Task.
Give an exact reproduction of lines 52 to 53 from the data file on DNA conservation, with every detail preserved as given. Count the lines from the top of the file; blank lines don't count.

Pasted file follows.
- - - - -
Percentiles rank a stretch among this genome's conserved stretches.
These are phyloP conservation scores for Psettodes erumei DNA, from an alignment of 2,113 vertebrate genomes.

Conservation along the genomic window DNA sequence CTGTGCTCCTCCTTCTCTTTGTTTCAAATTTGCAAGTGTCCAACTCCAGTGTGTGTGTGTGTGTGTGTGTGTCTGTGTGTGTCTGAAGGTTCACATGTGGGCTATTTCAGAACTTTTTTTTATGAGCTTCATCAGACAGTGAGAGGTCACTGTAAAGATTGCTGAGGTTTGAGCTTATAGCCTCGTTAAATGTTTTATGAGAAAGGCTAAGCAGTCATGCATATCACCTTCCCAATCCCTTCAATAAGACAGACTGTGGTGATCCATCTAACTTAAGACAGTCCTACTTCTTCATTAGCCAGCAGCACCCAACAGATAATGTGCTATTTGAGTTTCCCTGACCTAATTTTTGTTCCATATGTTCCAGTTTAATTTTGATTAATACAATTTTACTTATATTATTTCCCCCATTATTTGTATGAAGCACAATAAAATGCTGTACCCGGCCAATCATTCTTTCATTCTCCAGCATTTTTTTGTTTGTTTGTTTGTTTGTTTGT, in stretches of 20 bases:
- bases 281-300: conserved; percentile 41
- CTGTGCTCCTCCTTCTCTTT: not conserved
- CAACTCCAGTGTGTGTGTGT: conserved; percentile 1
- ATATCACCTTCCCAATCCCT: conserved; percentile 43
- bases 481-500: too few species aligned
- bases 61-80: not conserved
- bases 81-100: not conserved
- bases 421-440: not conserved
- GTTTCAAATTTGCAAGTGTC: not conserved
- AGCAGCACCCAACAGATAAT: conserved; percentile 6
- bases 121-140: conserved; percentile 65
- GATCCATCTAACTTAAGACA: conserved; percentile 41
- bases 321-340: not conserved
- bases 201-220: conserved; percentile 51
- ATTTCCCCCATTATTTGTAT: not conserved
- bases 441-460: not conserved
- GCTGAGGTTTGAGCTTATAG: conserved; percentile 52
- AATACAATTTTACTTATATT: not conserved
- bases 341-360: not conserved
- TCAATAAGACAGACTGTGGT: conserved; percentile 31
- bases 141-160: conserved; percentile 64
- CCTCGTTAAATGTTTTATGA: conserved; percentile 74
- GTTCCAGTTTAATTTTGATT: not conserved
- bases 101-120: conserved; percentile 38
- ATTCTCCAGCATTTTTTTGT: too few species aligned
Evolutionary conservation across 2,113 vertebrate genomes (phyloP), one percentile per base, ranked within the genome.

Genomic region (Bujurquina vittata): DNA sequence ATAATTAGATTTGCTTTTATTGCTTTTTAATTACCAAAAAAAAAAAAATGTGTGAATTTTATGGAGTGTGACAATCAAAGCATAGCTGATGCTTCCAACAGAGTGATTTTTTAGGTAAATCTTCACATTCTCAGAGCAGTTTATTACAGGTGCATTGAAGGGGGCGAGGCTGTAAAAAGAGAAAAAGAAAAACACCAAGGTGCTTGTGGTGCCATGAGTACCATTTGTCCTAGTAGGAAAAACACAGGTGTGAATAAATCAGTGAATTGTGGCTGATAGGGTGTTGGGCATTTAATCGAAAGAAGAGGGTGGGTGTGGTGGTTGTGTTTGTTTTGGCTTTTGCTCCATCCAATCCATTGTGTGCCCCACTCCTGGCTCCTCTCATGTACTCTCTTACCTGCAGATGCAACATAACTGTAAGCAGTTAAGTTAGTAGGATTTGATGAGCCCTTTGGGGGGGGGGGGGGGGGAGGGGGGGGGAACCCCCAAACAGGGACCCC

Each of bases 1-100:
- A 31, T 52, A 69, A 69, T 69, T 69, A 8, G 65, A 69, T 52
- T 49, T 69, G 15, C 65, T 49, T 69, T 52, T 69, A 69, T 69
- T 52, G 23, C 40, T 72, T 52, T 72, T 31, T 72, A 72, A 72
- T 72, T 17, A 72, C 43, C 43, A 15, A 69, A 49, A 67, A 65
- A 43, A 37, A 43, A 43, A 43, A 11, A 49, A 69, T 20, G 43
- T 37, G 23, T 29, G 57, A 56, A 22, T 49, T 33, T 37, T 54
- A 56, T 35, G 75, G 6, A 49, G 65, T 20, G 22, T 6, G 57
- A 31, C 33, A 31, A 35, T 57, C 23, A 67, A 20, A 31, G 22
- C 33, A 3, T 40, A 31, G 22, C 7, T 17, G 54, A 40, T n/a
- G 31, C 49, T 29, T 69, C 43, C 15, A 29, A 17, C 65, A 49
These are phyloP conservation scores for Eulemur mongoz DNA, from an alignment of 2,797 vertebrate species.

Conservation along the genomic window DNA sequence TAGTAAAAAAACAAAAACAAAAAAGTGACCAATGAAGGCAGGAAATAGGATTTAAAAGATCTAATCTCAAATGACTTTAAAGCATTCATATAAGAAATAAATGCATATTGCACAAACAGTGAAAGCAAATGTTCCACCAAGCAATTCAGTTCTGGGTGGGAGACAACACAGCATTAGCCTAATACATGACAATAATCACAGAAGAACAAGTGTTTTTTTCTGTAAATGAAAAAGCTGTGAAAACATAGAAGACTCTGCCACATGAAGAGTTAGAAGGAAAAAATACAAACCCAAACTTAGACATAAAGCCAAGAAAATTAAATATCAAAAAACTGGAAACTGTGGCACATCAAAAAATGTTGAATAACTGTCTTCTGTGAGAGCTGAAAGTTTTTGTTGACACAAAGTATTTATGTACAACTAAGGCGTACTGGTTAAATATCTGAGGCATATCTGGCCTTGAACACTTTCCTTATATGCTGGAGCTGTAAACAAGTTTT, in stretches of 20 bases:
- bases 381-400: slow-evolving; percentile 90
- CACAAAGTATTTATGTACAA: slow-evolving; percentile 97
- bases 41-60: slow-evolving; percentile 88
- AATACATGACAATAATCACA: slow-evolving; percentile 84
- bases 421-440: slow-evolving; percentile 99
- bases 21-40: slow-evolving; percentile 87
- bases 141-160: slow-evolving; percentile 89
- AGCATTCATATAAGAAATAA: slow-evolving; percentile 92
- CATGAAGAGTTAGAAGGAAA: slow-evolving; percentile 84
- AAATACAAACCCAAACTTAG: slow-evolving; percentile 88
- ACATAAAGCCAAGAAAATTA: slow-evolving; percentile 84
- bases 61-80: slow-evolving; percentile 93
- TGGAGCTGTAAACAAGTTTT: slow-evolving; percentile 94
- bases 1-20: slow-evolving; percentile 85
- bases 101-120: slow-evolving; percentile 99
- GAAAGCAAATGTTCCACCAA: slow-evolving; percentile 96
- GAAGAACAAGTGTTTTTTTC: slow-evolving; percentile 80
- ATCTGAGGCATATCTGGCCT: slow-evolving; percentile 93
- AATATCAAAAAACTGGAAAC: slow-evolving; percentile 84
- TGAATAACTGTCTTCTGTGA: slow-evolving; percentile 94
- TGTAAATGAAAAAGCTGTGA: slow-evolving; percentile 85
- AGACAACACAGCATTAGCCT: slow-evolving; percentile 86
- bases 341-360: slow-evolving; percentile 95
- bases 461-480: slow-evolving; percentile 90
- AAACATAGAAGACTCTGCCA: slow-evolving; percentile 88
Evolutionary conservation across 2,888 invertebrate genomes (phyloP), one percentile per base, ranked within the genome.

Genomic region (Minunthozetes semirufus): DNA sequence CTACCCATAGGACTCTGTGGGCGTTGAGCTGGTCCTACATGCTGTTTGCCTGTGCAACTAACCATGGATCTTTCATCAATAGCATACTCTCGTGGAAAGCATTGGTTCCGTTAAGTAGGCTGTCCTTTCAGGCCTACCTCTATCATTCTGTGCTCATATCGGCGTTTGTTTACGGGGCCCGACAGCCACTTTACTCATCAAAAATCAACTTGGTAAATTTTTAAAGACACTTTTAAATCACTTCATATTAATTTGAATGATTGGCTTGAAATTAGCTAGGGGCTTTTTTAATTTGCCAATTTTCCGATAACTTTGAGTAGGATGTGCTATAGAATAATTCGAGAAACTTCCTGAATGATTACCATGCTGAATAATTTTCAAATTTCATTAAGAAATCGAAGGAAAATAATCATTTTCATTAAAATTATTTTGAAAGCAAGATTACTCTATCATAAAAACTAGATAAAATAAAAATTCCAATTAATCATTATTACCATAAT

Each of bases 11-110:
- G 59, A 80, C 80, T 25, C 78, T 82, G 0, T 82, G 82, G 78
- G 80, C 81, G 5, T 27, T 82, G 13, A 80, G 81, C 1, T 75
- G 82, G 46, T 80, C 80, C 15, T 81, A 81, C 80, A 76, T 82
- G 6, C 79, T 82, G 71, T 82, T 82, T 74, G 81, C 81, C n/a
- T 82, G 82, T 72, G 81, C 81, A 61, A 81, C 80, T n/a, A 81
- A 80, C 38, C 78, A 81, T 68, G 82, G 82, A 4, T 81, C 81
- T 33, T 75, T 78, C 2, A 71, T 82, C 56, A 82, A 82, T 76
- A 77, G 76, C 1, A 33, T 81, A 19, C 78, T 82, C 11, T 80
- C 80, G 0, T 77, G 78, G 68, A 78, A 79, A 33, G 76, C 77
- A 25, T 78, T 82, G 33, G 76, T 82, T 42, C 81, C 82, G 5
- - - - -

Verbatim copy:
- CATGAAGAGTTAGAAGGAAA: slow-evolving; percentile 84
- AAATACAAACCCAAACTTAG: slow-evolving; percentile 88